I’ve got a fever, and the only prescription is more schedule.

Now it’s Mark Schlabach’s turn to weigh in on non-conference scheduling.  He’s posted his lists of toughest and easiest OOC schedules this year.

Georgia checks in at #2 on the “most difficult” list.

The Bulldogs played arguably the country’s toughest schedule last season and their 12-game slate isn’t much easier this year. Georgia is one of only three teams from BCS leagues (Georgia Tech and Syracuse are the others) to play three nonconference games against fellow BCS foes. The Bulldogs’ Sept. 5 opener at Oklahoma State seems especially treacherous, as they’ll face one of the country’s most prolific offenses with a pretty young Georgia defense. The Sept. 26 home game against Arizona State at Sanford Stadium is a potential trap; it comes only a week after a road trip to Arkansas and a week before the Bulldogs play LSU. Georgia also hosts FCS opponent Tennessee Tech on Nov. 7. The Nov. 28 game at rival Georgia Tech, which defeated the Bulldogs 45-42 last season, comes at the end of a five-game stretch with no bye.


For yuks, compare that with the number two entry on his “easiest” list.

2. SEC contenders
Florida will be gunning for its third BCS national championship in four seasons. LSU might be a dark-horse candidate after winning a national title in 2007. Alabama and Ole Miss might both be in the BCS hunt, too. But none of those SEC teams’ nonconference schedules looks like championship material. Give Alabama credit for opening the season against Virginia Tech in Atlanta. Don’t give the Crimson Tide credit for playing Florida International, North Texas and FCS opponent Chattanooga at home. LSU opens the season at Washington, which didn’t win a single game last season and probably couldn’t beat Appalachian State, which opened the 2008 season in Baton Rouge, La. The rest of the Tigers’ non-SEC slate has a distinct Cajun flavor: Louisiana-Lafayette, Tulane and Louisiana Tech (all at home). The Gators open the season against FCS foe Charleston Southern and probably won’t have to play much better to beat Troy or Florida International. At least Florida closes the regular season Nov. 28 against rival FSU. Ole Miss opens the season with an 85-mile road trip to Memphis, and plays UAB and two FCS opponents — Southeastern Louisiana and Northern Arizona — at home.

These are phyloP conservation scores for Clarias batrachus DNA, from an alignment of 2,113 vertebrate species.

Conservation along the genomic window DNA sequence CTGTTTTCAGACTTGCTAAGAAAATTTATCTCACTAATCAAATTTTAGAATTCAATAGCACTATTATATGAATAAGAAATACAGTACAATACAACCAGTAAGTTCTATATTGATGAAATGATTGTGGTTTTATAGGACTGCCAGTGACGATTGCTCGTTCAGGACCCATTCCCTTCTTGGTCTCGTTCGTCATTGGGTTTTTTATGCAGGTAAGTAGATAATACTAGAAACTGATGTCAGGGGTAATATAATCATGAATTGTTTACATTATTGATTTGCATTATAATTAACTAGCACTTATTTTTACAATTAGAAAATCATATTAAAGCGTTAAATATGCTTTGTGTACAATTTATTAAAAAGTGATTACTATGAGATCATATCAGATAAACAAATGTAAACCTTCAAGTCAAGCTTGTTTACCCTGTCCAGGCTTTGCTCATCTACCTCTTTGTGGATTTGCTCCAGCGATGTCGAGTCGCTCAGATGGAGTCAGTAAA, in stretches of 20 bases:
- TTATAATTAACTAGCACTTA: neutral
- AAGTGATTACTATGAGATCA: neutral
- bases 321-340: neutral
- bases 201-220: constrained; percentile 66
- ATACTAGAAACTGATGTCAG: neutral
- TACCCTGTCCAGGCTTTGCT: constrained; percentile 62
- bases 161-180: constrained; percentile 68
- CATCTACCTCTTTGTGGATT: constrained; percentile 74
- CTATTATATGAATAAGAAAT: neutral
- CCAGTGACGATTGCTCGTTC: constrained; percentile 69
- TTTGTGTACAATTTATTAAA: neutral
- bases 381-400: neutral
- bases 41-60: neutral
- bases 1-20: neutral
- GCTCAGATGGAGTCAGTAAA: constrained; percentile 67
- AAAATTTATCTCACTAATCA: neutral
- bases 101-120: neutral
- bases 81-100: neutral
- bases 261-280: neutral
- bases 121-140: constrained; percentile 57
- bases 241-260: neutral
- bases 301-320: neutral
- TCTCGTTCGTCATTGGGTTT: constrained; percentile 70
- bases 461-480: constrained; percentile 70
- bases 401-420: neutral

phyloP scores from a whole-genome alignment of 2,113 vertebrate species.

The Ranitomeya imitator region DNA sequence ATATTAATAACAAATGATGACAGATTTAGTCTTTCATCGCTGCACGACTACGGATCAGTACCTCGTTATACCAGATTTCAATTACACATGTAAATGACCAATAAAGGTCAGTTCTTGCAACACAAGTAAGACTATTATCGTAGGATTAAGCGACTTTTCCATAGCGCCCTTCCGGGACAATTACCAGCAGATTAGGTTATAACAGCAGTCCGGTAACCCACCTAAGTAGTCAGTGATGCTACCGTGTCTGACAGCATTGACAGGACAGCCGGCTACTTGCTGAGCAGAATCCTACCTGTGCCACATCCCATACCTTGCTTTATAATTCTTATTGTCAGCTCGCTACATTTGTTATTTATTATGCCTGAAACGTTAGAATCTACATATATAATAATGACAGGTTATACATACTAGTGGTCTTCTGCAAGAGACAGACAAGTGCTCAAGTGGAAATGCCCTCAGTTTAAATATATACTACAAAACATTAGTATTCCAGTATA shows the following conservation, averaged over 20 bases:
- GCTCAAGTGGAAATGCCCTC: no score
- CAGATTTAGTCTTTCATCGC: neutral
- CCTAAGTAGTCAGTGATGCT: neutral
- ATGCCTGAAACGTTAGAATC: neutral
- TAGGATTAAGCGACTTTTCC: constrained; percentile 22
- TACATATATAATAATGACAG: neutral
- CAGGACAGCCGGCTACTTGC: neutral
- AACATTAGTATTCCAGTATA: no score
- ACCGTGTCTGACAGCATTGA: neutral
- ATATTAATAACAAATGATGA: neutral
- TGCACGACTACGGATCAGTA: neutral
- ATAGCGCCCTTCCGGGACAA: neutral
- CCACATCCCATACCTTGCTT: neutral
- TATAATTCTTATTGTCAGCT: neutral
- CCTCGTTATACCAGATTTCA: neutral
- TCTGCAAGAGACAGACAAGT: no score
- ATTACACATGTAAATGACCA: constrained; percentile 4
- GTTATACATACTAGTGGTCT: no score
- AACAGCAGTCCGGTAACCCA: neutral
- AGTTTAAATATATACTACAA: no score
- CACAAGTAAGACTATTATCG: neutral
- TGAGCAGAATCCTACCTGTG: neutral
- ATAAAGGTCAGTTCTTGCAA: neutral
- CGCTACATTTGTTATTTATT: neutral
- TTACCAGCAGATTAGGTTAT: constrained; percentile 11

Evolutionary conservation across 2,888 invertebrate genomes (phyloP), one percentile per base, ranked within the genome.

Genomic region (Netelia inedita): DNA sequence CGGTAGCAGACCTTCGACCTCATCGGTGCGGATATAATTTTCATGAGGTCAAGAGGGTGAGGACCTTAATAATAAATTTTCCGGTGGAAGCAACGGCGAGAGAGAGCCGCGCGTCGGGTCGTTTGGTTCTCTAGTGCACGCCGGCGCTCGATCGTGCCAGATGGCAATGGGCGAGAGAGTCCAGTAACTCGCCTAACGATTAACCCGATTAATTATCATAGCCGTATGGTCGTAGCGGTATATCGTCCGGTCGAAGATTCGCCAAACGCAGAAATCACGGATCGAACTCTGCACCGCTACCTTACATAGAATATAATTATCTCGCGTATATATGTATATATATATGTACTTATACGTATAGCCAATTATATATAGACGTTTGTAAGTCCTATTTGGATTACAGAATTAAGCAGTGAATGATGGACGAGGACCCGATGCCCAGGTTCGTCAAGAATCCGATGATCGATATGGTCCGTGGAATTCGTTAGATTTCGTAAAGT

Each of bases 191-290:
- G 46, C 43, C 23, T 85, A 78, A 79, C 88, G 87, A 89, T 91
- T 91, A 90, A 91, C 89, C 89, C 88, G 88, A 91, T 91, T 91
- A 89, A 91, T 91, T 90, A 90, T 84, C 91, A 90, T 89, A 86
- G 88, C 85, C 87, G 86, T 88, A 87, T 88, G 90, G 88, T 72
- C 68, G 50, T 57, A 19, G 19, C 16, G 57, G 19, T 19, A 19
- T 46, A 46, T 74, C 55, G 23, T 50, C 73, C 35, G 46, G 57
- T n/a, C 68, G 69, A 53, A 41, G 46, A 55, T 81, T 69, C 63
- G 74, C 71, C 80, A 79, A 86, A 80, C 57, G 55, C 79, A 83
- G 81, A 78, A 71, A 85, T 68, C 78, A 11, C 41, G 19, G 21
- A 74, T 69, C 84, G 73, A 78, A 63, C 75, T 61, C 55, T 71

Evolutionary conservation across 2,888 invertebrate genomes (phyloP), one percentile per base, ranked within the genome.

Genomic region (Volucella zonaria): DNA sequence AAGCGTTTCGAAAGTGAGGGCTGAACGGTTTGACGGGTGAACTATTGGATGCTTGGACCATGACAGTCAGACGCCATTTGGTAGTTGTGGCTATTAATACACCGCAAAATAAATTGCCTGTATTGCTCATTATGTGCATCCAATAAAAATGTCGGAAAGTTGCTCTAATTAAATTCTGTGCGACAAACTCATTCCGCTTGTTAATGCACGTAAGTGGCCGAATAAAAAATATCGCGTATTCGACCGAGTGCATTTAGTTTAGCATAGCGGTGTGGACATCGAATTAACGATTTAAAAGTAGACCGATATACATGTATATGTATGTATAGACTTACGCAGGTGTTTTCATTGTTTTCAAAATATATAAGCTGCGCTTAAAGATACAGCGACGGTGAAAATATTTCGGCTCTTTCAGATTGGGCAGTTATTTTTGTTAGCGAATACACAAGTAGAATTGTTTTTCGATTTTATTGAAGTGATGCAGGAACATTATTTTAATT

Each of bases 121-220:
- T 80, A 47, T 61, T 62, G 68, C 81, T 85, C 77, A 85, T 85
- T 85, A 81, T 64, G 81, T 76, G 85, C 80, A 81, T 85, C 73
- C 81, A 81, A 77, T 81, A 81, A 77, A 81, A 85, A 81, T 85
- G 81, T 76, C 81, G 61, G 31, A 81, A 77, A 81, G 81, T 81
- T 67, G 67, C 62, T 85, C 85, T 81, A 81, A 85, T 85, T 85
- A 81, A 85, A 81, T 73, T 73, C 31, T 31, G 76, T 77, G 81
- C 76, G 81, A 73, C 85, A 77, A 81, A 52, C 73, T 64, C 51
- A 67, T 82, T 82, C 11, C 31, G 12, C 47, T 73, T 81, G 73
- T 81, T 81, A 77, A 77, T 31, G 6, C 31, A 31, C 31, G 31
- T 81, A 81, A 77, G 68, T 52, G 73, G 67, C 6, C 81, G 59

Filed under Georgia Football, SEC Football

4 responses to “I’ve got a fever, and the only prescription is more schedule.

  1. kckd

    Too big of a deal is made about IAA versus non BCS IA opponents.

    If your playing teams 81 -120 or whatever it is now, at home, you are playing a IAA type opponent.

    I’d way rather play VTech’s E. Carolina and Marshall than our Arizona St. and whatever team that is from Tennessee.


  2. I will never understand why teams get bashed for playing traditional rivals.

    Ole Miss plays Memphis every year BECAUSE they are only 85 miles apart. Would it be better if they were travelling to Duke instead?

    The same guys who criticise these rivalry games are often the same guys who complain that mid-major teams don’t have access. This game gives Memphis a legitimate chance to beat an SEC team about 1 every 4 years or so and keeps their alumni happy.

    Sorry to rant, but I’m getting a little tired of the trend to pass over all of the great local elements of college football and to only focus on the national championship. As college football loses it’s provinciality, it loses much of what makes it so much fun.


  3. Mike In Valdosta

    Well, I think it sux that north ave is now considered as bolstering our schedule. Personally, I prefer it when they are seen as a soft point.


  4. Pingback: There Simply is No Basis for Believing the 2009 Georgia Bulldogs Will Succeed | MrSEC.com